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            Use of normal tissue complication probability models in the clinic.

            The Quantitative Analysis of Normal Tissue Effects in the Clinic (QUANTEC) review summarizes the currently available three-dimensional dose/volume/outcome data to update and refine the normal tissue dose/volume tolerance guidelines provided by the classic Emami et al. paper published in 1991. A "clinician's view" on using the QUANTEC information in a responsible manner is presented along with a description of the most commonly used normal tissue complication probability (NTCP) models. A summary of organ-specific dose/volume/outcome data, based on the QUANTEC reviews, is included. Copyright 2010 Elsevier Inc. All rights reserved.
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              • Article: not found

              Randomized trial comparing conventional-dose with high-dose conformal radiation therapy in early-stage adenocarcinoma of the prostate: long-term results from proton radiation oncology group/american college of radiology 95-09.

              PURPOSE To test the hypothesis that increasing radiation dose delivered to men with early-stage prostate cancer improves clinical outcomes. PATIENTS AND METHODS Men with T1b-T2b prostate cancer and prostate-specific antigen /= 3 genitourinary toxicity, and 1% of patients in the high-dose arm experienced late grade >/= 3 GI toxicity. CONCLUSION This randomized controlled trial shows superior long-term cancer control for men with localized prostate cancer receiving high-dose versus conventional-dose radiation. This was achieved without an increase in grade >/= 3 late urinary or rectal morbidity.
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                Author and article information

                Journal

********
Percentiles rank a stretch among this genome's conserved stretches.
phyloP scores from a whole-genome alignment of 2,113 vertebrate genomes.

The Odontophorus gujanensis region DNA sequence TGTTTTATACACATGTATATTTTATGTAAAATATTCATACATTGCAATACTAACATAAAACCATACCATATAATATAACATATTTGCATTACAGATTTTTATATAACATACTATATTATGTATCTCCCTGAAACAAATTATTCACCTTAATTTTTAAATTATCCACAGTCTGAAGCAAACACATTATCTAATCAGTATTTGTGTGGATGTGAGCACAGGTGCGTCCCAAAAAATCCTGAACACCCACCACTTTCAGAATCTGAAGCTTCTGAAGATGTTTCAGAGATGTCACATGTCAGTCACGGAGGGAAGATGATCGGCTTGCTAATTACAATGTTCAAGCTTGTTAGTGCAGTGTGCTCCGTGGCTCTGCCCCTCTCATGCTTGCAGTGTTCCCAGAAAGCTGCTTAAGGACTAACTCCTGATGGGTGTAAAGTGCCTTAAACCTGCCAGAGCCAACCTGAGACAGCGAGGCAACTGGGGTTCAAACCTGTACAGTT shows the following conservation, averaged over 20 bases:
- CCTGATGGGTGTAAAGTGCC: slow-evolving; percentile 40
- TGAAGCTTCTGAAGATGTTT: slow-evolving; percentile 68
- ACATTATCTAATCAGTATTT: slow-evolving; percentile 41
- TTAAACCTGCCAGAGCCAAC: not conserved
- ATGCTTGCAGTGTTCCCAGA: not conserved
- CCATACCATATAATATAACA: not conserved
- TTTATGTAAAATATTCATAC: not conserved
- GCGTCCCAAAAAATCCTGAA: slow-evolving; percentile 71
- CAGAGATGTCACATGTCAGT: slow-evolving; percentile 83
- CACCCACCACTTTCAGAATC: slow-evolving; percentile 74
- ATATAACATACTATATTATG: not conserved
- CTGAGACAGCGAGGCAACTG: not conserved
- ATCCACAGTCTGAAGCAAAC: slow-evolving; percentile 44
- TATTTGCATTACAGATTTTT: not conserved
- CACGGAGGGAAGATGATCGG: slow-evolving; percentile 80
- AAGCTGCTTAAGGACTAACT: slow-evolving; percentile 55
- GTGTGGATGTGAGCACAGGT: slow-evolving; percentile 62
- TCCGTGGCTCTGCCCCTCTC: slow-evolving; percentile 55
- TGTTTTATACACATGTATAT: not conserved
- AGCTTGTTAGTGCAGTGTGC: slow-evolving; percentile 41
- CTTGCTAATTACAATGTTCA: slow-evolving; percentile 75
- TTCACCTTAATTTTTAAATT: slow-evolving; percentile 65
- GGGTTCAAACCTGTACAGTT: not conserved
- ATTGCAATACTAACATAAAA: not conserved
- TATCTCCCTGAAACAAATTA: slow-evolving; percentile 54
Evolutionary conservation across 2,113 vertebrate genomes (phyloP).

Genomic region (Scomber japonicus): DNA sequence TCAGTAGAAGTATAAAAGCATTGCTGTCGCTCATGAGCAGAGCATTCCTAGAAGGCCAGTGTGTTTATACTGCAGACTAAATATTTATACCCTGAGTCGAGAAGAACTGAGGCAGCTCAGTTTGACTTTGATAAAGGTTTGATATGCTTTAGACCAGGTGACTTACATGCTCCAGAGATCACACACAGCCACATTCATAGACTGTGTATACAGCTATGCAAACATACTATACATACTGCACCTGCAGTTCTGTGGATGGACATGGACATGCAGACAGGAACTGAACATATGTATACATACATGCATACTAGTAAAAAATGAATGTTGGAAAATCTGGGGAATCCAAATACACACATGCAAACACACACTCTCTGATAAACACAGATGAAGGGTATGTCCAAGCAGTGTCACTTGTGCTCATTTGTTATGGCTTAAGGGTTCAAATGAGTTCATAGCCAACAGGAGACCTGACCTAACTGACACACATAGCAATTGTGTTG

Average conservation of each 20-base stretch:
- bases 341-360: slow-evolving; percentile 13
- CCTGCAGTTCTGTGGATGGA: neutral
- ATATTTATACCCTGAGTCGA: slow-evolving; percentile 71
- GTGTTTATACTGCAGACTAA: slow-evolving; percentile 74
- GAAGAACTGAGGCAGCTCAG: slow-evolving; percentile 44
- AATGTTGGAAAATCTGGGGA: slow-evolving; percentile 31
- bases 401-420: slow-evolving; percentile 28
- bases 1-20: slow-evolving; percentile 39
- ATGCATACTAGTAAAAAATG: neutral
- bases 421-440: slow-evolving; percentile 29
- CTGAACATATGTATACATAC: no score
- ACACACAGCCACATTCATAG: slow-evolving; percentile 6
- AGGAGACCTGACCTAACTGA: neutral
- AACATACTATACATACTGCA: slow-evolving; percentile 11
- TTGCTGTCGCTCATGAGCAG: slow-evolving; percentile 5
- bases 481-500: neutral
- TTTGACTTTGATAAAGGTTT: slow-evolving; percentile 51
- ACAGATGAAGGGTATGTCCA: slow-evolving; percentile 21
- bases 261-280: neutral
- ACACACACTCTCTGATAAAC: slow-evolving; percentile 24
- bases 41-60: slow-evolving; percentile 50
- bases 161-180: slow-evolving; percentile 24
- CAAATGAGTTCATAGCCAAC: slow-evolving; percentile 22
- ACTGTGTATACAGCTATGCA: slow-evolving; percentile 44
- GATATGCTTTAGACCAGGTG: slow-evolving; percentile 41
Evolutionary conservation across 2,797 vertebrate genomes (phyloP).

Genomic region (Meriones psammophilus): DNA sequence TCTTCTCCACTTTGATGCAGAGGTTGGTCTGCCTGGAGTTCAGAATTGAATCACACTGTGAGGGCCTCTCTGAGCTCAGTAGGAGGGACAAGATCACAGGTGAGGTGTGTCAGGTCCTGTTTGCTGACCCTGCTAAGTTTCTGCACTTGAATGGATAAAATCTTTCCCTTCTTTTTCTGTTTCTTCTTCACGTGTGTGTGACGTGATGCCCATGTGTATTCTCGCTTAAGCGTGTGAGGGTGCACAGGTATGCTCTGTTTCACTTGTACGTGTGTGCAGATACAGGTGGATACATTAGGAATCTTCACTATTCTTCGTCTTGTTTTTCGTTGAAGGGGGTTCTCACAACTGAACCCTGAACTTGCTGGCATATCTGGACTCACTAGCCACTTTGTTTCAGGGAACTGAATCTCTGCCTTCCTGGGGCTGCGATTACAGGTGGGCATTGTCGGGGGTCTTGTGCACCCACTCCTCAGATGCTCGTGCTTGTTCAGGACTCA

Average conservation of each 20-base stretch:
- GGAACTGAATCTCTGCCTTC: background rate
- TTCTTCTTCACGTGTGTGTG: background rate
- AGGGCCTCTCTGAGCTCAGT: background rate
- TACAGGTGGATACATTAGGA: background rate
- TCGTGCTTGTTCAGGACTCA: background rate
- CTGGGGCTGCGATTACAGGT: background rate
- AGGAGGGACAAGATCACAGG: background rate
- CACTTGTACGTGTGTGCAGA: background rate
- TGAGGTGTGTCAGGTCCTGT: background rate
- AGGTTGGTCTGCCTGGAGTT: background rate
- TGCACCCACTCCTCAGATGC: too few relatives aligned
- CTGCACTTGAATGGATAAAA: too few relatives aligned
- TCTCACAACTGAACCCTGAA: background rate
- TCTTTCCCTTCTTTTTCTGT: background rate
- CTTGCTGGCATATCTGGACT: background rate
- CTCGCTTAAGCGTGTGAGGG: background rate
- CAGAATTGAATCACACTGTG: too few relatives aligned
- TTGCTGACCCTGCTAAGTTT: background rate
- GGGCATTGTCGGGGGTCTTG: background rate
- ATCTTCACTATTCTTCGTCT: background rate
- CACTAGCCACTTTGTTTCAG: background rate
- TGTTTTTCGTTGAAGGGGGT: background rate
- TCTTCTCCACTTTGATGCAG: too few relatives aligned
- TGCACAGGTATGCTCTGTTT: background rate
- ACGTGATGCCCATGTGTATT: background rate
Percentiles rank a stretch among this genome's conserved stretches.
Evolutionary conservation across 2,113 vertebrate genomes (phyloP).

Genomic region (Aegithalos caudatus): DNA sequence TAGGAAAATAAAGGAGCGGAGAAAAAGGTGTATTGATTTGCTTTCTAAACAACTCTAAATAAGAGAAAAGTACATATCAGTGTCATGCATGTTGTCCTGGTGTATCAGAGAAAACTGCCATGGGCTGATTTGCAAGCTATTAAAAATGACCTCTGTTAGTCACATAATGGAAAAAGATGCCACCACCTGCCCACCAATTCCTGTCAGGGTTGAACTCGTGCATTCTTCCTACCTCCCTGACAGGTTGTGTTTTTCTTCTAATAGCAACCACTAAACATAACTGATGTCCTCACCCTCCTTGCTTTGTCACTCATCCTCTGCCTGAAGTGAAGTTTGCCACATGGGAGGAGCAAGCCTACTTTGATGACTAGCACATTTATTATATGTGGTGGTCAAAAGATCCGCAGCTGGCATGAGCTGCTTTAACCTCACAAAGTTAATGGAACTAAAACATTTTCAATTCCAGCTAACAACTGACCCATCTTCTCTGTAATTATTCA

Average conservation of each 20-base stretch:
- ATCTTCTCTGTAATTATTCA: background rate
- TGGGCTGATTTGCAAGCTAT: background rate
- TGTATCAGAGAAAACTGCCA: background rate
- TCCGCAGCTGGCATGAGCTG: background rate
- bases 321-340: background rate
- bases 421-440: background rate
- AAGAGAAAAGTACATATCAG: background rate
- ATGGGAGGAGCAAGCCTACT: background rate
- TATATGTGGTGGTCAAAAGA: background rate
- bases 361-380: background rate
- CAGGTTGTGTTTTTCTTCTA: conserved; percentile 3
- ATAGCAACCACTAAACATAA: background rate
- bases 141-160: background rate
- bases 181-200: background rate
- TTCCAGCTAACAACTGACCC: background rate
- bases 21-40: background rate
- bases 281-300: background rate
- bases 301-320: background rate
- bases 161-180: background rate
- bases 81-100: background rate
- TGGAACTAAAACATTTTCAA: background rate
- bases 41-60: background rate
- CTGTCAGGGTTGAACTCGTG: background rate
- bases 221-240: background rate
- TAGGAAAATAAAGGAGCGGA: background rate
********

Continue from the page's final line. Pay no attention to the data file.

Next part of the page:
Am J Clin Oncol
                Am. J. Clin. Oncol
                COC
                American Journal of Clinical Oncology
                Lippincott Williams & Wilkins
                0277-3732
                1537-453X
                December 2019
                03 October 2019
                : 42
                : 12
                : 937-944
                Affiliations
                [* ]National Center for Radiotherapy, Oncology and Nuclear Medicine (NCRONM)
                [§ ]Department of Pathology
                []Department of Surgery, Korle Bu Teaching Hospital Accra, Ghana, West Africa
                Departments of []Radiation Oncology
                []Cancer Epidemiology
                []Pathology H. Lee Moffitt Cancer Center, Tampa, FL
                Author notes
                Reprints: Kosj Yamoah, MD, PhD, Department of Radiation Oncology and Cancer Epidemiology, H. Lee Moffitt Cancer Center, 12902 Magnolia Drive, Tampa, FL 33612. E-mail: jkosjc@ 123456gmail.com .
                Article
                00008
                10.1097/COC.0000000000000589
                6887629
                31584456
                Copyright © 2019 The Author(s). Published by Wolters Kluwer Health, Inc.

                This is an open-access article distributed under the terms of the Creative Commons Attribution-Non Commercial-No Derivatives License 4.0 (CCBY-NC-ND), where it is permissible to download and share the work provided it is properly cited. The work cannot be changed in any way or used commercially without permission from the journal. http://creativecommons.org/licenses/by-nc-nd/4.0/

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                Original Articles: Genitourinary